The traditional workforce of full and part time employment is shifting to one of seeing more free-agency taking place, in which workers are hired on a project basis. Are job seekers and employers ready for this new “free agency” type of relationship dynamic?
First, much of the “why” for the shift from a traditional workforce of full and part time to one of a more project-basis realizes much of its momentum from employers seeking cost containment. That’s right! It comes down to basic economics. Why hire in a full time capacity if you only need the work completed during a portion of the year or hire full time if the work is project-related and time bound? In other words, why pay for more than you need when hiring.
The new paradigm of hiring based on short term –project-based assignments may be beneficial to employers and job seekers but, it is not without its challenges for Human Resource professionals, employers and job seekers alike.
As with anything new, there is an adjustment period, in which all stakeholders toil to refine and define their respective roles and position him/herself accordingly.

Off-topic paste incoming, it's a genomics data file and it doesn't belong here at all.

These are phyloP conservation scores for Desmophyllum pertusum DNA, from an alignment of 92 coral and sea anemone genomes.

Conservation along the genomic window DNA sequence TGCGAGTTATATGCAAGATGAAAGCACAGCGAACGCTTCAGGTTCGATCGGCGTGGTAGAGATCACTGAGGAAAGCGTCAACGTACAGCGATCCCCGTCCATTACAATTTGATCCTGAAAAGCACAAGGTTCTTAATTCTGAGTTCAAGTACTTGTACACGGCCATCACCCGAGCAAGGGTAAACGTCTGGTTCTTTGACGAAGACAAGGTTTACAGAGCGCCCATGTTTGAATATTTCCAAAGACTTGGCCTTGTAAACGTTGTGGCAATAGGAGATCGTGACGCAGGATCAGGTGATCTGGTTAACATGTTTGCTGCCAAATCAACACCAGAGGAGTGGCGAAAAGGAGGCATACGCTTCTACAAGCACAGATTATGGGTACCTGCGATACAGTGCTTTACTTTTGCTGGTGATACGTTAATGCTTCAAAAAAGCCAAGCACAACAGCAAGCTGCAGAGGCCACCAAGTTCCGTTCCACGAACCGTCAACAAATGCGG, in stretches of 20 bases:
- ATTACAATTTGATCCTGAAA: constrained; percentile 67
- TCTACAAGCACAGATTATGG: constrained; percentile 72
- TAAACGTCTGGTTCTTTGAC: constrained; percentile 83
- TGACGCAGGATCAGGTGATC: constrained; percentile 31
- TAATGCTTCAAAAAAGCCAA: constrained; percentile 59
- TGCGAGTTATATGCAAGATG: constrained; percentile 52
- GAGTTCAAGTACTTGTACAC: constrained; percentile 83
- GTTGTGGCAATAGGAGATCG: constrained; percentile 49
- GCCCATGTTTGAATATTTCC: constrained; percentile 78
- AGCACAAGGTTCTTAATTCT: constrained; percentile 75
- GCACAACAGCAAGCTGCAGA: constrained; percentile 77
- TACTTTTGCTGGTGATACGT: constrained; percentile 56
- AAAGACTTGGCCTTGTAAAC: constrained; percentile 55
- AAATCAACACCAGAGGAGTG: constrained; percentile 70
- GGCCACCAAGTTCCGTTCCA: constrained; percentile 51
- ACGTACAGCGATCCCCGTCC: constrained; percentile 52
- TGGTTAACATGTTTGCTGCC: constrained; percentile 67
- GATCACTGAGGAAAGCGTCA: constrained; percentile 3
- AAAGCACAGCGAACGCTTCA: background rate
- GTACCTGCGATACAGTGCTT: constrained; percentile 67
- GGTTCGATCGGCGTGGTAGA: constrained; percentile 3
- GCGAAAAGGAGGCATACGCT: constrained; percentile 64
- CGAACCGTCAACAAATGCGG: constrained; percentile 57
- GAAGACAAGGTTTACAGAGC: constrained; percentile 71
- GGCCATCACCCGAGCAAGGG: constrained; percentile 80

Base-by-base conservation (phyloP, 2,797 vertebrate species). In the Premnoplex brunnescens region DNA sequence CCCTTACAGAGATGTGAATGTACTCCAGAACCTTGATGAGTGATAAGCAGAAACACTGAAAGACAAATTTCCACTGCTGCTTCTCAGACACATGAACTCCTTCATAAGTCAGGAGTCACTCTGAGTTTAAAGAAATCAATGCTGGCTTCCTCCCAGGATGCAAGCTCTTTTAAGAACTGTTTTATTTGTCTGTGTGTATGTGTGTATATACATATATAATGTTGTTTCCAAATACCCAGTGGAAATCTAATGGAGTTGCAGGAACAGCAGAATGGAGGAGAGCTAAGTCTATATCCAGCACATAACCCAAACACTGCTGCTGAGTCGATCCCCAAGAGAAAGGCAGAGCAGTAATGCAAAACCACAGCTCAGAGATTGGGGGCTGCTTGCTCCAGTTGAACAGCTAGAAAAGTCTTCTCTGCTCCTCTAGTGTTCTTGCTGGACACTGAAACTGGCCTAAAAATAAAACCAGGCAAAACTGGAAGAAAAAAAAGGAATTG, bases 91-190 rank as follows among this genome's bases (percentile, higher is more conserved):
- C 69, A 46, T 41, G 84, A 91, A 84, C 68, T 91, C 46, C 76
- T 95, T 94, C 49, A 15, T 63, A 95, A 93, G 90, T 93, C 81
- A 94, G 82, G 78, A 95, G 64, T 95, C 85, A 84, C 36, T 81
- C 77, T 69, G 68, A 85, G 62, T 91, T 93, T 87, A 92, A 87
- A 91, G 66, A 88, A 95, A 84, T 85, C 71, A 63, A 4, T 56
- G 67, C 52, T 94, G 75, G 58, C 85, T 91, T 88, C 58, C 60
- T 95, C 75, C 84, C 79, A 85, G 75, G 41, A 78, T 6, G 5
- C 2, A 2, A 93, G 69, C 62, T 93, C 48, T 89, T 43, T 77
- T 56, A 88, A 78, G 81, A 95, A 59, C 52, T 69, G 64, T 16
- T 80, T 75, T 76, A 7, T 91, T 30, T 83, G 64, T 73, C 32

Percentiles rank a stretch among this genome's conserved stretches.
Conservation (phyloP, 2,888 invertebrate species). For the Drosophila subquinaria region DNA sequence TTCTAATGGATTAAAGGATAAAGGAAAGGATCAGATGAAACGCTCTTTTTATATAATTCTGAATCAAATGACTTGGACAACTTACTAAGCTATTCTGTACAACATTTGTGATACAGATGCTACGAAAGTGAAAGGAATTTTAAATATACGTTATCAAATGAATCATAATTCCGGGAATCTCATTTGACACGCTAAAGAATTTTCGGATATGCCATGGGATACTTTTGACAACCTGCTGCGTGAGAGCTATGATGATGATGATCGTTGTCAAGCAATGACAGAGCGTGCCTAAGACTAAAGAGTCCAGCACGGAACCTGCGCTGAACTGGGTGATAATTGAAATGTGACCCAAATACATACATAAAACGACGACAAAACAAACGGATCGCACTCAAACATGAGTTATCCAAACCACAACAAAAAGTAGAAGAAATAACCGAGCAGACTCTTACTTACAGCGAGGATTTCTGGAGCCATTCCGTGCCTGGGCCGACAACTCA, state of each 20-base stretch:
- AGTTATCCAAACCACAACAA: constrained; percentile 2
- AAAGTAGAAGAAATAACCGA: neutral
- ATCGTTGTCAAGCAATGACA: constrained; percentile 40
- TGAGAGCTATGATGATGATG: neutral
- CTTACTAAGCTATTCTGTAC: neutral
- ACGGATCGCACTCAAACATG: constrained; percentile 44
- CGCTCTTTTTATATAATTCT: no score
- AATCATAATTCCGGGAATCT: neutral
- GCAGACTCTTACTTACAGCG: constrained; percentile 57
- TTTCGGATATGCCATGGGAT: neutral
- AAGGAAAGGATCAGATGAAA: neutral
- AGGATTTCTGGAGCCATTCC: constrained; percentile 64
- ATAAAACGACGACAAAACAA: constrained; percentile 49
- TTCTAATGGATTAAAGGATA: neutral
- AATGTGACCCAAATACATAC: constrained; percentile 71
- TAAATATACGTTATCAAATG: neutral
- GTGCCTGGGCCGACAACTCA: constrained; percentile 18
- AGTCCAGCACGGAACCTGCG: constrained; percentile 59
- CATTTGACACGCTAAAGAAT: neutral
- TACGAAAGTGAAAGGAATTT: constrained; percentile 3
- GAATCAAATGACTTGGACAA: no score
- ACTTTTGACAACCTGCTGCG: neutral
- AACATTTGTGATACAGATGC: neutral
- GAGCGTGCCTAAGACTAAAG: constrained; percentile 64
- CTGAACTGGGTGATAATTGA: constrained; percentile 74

For employers the challenges include offering just enough compensation and benefit resources to attract the best and therefore maximize the return for the organization’s human capital investment. Implications are such that, employers may need to examine their compensation and benefits structures to accommodate the new relationship paradigm. Typical compensation and benefit offerings are likely to increase to compete with employers and attract talent, as well as balance the fewer healthcare benefit offerings that are likely to dwindle due to rising costs.
Some such companies even offer perks of onsite daycare, laundry service, and even unlimited vacation to attract talent. Yes, unlimited vacation! Think about it. As long as the employee does the job he/she was hired to do, what does it matter how often he or she goes on vacation. The work is done, the work is done.
Employers take heed, if you are not already equipped to source, recruit and retain in this manner, knowing that most of your upper level management will turnover in the next 5-10 years may provide the needed motivation to make a change.
The time is now employers, to perform an assessment of your turnover risks, conduct attitudinal surveys and analyze your current workforce structure to determine if it still meets efficacy and stakeholder needs and whether project-based hiring is a viable tactic to ensure organizational efficiency and productivity.
With benefit costs rising and global competition for talent ready to heat up, hiring based on specific time bound needs is an ideal choice enabling employers the flexibility to respond to the market place and still meet stakeholder demands.